When the medic cleaned out the biggest ulcer, he could insert the gauze swab half an inch deep into the heel pad. This should have been excruciatingly painful, but the patient didn’t bat an eyelid. The ulcer on the toe was so deep that the nurse could feel the bone of the terminal phalanx as he swabbed out the detritus. The odour was sickening. Again, the patient said he felt no pain.
Our TB specialist doctor thought we ought to admit him to a separate room, to be on the safe side. I felt that he needed antibiotics to deal with a deep anaerobic infection and possible osteomyelitis of his toe bone: metronidazole and clindamycin. He said he had lost 10 kilos in weight over the past year because he didn’t have the money to buy food. I prescribed him with extra folic acid, B1 and B12 vitamins and he could eat as much of the clinic food as he wanted. I ordered daily wound cleaning and dressing and we waited to see how he progressed.
Leprosy is only one of the dozens of diseases which can cause peripheral nerve damage (neuropathy). We had ruled out diabetes (one of the commonest causes in UK), poor blood supply, liver and kidney disease. Leprosy, tuberculosis, immune deficiency, syphilis and damage from alcohol were the next diseases to rule out. Quite often, we never find a cause.
The patient told us he’d sought advice from other doctors. No one seemed to know what was wrong. He had been treated unsuccessfully with acupuncture. He had refused to attend the local hospital because he was frightened that they would cut his legs off. He was pessimistic about being cured and thought that the best we could do for him was to fix him up with a set of crutches.
What a bonus we had our French infectious and tropical disease consultant visiting the clinic. He too thought that this was leprosy and he advised me carry out some special tests to confirm or refute this. He wanted to see the ulcers for himself so the nurses took down the dressings.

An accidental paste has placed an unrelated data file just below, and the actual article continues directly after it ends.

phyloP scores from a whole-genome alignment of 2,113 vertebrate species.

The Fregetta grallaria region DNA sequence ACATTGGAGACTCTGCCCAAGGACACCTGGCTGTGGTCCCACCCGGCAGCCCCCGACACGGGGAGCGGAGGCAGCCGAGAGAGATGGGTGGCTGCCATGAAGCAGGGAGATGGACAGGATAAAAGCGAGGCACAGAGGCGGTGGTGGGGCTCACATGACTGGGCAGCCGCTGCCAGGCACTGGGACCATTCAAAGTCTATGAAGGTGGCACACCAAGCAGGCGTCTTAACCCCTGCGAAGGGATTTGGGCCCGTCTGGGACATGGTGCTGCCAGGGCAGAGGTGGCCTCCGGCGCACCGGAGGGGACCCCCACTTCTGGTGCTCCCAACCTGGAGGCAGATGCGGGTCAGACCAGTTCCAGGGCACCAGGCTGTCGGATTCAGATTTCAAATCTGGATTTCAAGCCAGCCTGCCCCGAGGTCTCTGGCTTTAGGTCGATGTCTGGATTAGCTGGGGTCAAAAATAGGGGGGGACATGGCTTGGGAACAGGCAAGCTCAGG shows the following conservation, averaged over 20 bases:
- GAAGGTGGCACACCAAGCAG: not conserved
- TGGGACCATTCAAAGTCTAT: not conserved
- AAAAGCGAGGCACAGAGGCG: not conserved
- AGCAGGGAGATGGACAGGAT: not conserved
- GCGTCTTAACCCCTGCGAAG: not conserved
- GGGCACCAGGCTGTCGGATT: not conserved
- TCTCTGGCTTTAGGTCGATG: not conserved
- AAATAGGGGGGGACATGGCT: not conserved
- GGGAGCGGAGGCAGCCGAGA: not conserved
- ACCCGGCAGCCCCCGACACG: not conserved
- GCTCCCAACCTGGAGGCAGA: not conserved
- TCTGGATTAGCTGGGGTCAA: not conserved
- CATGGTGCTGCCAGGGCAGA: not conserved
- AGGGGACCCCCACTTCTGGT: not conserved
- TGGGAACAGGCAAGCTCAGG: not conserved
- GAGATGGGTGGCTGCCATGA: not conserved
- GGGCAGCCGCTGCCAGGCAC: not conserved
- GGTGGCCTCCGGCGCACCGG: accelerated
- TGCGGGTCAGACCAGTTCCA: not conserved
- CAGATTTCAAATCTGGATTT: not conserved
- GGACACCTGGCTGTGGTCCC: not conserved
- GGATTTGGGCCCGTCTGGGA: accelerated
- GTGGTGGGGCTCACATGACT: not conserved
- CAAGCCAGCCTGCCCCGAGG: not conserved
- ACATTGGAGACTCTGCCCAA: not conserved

The nurse and I were both astonished by what we saw. The ulcer on the heel was half as deep as before and the ulcer on the toe was almost healed. This was after just three and a half days of antibiotics, food, vitamins, rest and cleaning. I showed the French consultant photographs of the lesions when we started treatment to prove how dramatic the improvement had been. Rather cheekily, he said that I was the only doctor he knew who could successfully treat leprosy with clindamycin.
When we got back to SMRU base later that day, the specialist started to poke fun at me. He told my colleagues about my “remarkable clinical skill” and jokingly bowed his head in my direction, a traditional Burmese mark of respect.
As Michael Myers (in the film “Wayne’s World”) would say, “I’m not worthy.”
I got lucky.
Correction: the patient and I both got lucky.
He’s not out of the woods yet. As his ulcers heal, the sensation is coming back and he is feeling more pain. We are still trying to find a cause for his symptoms#, but at least it looks like he isn’t going to need those crutches he was asking for.
# we know what germ we’re dealing with now, too.
A French infectious disease specialist from Paris visited MKT clinic on Friday. He accompanied me and the team on morning rounds. Our first patient was in SCBU. While I was concentrating on the neonate, the visitor was looking at the mother.
“How old is she?” he asked. “How old do you think?” I replied. “40?” he said. She was 33, but looked much older, as do many displaced Karen people, living from hand to mouth. Her black hair was streaked with silver. It was tied into a bun at the back of her head and secured with a porcupine quill. There was a small lump of grey fibrous matter impaled on the point of the quill which looked odd. I asked what it was. “Ginger,” she replied. “It keeps the Evil Eye away.”
I asked her how many children she had. This was her seventh. I joked that in France she would get a medal for raising a large family, but the visitor corrected me. “She would get two!”
“Are they all alive?” I asked. She said she thought so. I asked her what she meant and it transpired that she had given one child to her brother and he had sold the baby to someone at a hospital in Burma. I was gobsmacked. The nurses told me that this was not unusual. The people were so poor that they could not afford to feed an additional child, so they would sell it.
Perhaps I was overreacting. There probably were few orphanages in rural Burma and a significant number of couples must be childless, so this could be a reasonable local arrangement. Unplanned surrogacy, if you like. But when I discussed this with another colleague, she commented that this could be viewed as trafficking. Some people might buy a child to be brought up as a family servant or maid. Worse still, quite a few Burmese young girls get sucked into the Thai sex industry.